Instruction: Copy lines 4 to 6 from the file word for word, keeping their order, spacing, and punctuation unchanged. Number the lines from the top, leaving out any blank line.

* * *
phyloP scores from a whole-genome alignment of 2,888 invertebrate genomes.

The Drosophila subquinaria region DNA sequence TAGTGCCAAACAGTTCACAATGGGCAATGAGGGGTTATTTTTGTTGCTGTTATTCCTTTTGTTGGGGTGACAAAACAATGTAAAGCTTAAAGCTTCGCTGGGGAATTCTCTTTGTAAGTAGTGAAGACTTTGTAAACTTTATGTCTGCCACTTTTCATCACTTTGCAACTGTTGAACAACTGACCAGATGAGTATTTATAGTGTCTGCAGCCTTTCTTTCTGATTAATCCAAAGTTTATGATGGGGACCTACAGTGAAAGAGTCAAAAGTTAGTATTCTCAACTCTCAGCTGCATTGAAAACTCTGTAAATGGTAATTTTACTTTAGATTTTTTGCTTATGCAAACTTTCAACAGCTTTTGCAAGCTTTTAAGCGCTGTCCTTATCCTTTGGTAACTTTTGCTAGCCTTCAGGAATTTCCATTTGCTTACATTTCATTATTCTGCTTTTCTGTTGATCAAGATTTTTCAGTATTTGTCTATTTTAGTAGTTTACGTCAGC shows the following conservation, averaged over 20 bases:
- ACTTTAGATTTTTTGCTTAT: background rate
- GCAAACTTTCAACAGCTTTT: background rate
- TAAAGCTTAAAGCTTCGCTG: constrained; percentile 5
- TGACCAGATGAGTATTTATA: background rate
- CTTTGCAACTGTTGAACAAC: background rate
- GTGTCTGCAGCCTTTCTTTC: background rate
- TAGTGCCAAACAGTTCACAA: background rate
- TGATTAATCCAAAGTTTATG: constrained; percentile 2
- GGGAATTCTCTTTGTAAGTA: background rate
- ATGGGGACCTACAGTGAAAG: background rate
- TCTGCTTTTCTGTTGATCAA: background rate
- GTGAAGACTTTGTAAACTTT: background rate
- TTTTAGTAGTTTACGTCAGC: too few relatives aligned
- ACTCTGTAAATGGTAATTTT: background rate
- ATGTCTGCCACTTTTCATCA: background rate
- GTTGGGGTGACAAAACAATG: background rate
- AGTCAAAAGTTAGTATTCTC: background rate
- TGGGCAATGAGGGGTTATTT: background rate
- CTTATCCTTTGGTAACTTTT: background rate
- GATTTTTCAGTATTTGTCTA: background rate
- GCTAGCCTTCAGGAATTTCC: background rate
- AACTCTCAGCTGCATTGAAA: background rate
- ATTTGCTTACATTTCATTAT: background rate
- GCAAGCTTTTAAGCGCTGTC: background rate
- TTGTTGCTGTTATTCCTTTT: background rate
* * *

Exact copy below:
- GCAAACTTTCAACAGCTTTT: background rate
- TAAAGCTTAAAGCTTCGCTG: constrained; percentile 5
- TGACCAGATGAGTATTTATA: background rate